Snowboarding Big Air – Torstein Horgmo
Torstein Horgmo threw the first triple cork in competition while injured, and he was pissed… because the landing wasn’t perfect.  This is the type of competitor he is so while others have done the triple now, he’s likely to find something completely unexpected.

Freestyle Snowmobile – Heath Frisby
Freestyle gold had eluded Heath Frisby, but with favorites Levi Lavalle and Daniel Bodin injured (apparently one day apart from one another), this veteran and innovator has the opportunity to rise to the top. 

Snowmobile Best Trick – Caleb Moore
Last year, we got a taste of the insanity that the Moore brothers are capable of.  Caleb is a bit more skilled of the two, and not only does he have the creativity to come up with new tricks, but he also demonstrates the commitment to pull off combos.

I have a lot of catching up to do in terms of posting. It’s almost time for Winter X Europe and I have yet to recap what went down in Aspen. My sincerest apologies. It took me a while to decide what I ought to do for my Winter X recap, and then this weekend, inspiration struck.

I am looking back at my favorite moments of Winter X Games 15 Oscars style. Now this seems a little bizarre, but the Winter X is full of action, drama, surprises, carnage, tears, unique characters, and triumphs of the human spirit… just like the movies. Also, similar to an awards show, the X Games has excited winners, speeches of gratitude, controversial decisions, and crazy fashion. Without further ado, here are your winners in the first ever Academy of TtPoX Awards for Winter X.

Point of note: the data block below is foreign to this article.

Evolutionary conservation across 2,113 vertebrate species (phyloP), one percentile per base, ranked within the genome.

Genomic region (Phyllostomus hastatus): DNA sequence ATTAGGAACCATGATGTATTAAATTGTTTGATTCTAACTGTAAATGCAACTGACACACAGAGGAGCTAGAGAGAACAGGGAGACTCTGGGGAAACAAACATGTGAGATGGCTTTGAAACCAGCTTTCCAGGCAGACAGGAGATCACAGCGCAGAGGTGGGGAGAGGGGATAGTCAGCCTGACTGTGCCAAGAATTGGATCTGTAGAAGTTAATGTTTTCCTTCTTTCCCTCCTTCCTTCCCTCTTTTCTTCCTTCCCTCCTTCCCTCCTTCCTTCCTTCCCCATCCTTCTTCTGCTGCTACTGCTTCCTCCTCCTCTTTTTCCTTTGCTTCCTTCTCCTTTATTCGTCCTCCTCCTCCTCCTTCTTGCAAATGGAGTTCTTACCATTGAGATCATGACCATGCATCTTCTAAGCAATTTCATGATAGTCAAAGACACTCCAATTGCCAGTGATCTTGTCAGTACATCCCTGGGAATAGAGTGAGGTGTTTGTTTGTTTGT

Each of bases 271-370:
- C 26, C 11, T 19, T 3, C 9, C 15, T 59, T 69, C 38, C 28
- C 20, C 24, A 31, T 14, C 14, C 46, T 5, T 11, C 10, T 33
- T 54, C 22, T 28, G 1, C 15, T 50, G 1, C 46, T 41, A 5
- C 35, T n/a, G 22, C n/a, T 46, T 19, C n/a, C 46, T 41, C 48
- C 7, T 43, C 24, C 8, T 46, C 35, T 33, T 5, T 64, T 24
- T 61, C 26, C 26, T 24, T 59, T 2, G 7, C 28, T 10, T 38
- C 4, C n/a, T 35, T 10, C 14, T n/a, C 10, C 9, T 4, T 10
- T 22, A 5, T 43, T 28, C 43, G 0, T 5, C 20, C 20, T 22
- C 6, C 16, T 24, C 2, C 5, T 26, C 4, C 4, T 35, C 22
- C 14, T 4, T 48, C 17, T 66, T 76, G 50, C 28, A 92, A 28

Best Newcomer – Sebastien Toutant (Snowboarding Slopestyle)
This year, we saw a lot of fresh faces on the podium. Many were surprises, but Sebastien Toutant made his intentions clear during slopestyle elimination. Armed with a bag of double cork variations, he clocked in a 97.00, the highest score ever. Then he led a pack of teenage shredders onto the podium, indicating that a new era of slopestyle has begun.
Other nominees: Torin Yater-Wallace (Ski Superpipe), Alex Schlopy (Ski Big Air)

Best Trick – Daniel Bodin’s double grab backflip (Snowmobile Best Trick)
This category is full of personal biases, but let me explain how my top choice was not the triple cork. First, to be nitpicky, Torstein did have a hand drag. Second, I’m a moto girl so a double grab flip is something that I never thought would happen. A double grab right-side up is still impressive. So to do on a much heavier snowmobile is just out of this world. For those of you who aren’t familiar with the trick, Daniel Bodin has to let go of his sled while it/he is upside down. The trick’s level of danger is something I don’t even want to think about, and Daniel pulled it off like it was nothing.
Other nominees: Scotty Lago’s method (Snowboard Best Method), Torstein Horgmo’s triple cork (Snowboard Big Air)

Best Athlete in a Snowmobile Event – Tucker Hibbert (Snocross)